[t]he purposes for which men enter into society will determine the nature and terms of the social compact; and as they are the foundation of the legislative power, they will decide what are the proper objects of it: The nature, and ends of legislative power will limit the exercise of it. ... There are acts which the Federal, or State, Legislature cannot do, without exceeding their authority. ... An ACT of the Legislature (for I cannot call it a law) contrary to the great first principles of the social compact, cannot be considered a rightful exercise of legislative authority. (18) Which of these versions of substantive due process is at work in Lochner-era cases? The question is disputed in the literature, but I believe an examination of Allgeyer and Lochner will suggest the latter.

    1. Allgeyer

      In 1894, the Louisiana legislature passed a law that imposed a thousand-dollar fine on anyone who issued or obtained marine insurance from a company that had not complied with all elements of Louisiana's insurance regulation. (19) The statute specified its scope: it reached anyone who issued an insurance certificate "in this State" or took any other act in-state to effect insurance "on property, then in this State." (20) E. Allgeyer & Co., a company exporting cotton from New Orleans to Europe, bought insurance for a cotton shipment from the Atlantic Mutual Insurance Company, a New York corporation. (21) The contract was executed in New York, but the cotton was in New Orleans at the time of the transaction. Allgeyer sent a description of it from New Orleans to New York. (22)

      Louisiana deemed the transmission of the description an "act in this State to effect ... insurance on property, then in this State," in the words of the statute and accordingly sought to impose the thousand-dollar fine on Allgeyer. (23) When the case reached the Supreme Court, all the Justices agreed that the Constitution barred liability. (24) But why?

      There is certainly language in Allgeyer that seems to suggest something like the modern conception of rights as trumps. (25) Fourteenth Amendment liberty, the Court announced,

      means not only the right of the citizen to be free from the mere physical restraint of his person, as by incarceration, but the term is deemed to embrace the right of the citizen to be free in the enjoyment of all his faculties, to be free to use them in all lawful ways, to live and work where he will, to earn his livelihood by any lawful calling, to pursue any livelihood or avocation, and for that purpose to enter into all contracts which may be proper, necessary and essential to his carrying out to a successful conclusion the purposes above mentioned. (26) But these are not rights that necessarily trump an otherwise valid state law. As the Court put it, "We do not intend to hold that in no such case can the State exercise its police power. When and how far such power may be legitimately exercised with regard to these subjects must be left for determination to each case as it arises." (27) These liberties may be restrained, as the words of the Constitution make clear, by due process of law.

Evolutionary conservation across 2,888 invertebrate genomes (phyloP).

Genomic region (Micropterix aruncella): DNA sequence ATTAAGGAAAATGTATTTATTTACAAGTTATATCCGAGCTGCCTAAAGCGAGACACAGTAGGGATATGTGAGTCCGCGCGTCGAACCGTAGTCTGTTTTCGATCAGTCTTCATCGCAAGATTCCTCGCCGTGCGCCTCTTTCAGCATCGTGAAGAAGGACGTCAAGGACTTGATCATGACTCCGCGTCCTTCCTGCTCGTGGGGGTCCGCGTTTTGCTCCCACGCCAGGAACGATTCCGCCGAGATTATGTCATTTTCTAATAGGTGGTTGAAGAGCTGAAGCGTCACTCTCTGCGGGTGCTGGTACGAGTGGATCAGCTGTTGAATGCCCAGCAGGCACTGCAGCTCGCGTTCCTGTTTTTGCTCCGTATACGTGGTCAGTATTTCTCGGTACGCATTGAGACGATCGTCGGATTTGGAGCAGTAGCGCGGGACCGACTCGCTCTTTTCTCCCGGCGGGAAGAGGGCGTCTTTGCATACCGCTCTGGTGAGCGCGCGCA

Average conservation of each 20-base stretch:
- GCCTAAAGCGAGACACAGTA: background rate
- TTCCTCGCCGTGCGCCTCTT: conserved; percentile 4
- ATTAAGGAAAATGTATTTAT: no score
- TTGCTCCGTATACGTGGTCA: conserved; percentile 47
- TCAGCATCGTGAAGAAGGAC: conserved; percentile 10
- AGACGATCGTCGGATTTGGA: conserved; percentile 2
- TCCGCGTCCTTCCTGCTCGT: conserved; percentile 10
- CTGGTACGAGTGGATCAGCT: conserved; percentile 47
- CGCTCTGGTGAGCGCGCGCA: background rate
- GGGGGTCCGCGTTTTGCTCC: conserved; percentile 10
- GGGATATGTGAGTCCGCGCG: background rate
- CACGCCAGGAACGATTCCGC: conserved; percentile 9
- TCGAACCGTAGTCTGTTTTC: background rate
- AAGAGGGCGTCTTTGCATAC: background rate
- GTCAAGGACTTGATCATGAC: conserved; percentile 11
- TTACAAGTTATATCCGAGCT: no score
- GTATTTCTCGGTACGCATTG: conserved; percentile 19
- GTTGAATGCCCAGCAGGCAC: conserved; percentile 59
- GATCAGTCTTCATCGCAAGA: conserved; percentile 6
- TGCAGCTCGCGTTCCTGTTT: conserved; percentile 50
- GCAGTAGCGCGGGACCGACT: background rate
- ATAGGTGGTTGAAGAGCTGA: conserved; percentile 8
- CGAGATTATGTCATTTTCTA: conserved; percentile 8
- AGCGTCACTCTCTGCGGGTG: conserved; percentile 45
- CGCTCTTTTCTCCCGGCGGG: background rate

The key issue in Allgeyer is why the Louisiana regulation did not constitute due process of law. What was wrong with Louisiana's attempt to demand compliance with its marine insurance regulations? The answer is not that liberty of contract is a fundamental right that cannot be restrained in the name of state regulation of the insurance industry. (28) It is quite clear from the Court's opinion that New York could have enacted and enforced an identical statute---it could have set requirements for the issuance of marine insurance and fined either party to the contract if Atlantic Mutual did not meet those requirements. (29) It is equally clear that Louisiana could enforce its statute against people who formed contracts in Louisiana or contracted with companies that did business there. (30) The law was not invalid in toto, but it could not be enforced against Allgeyer. The problem, the Court said, was that Louisiana's demand was made with respect to "a valid contract made outside the State and with reference to a company which [was] not doing business within its limits." (31) Louisiana exceeded the limits of its power because those limits coincided with the borders of the state.

      Allegeyer relied, then, on the principle that state legislative jurisdiction was territorially bounded. (32) Louisiana lacked the power to regulate a contract formed and performed outside the state, and a statute purporting to do so was no law but, in Chase's words, a mere "act." (33) We no longer...

To continue reading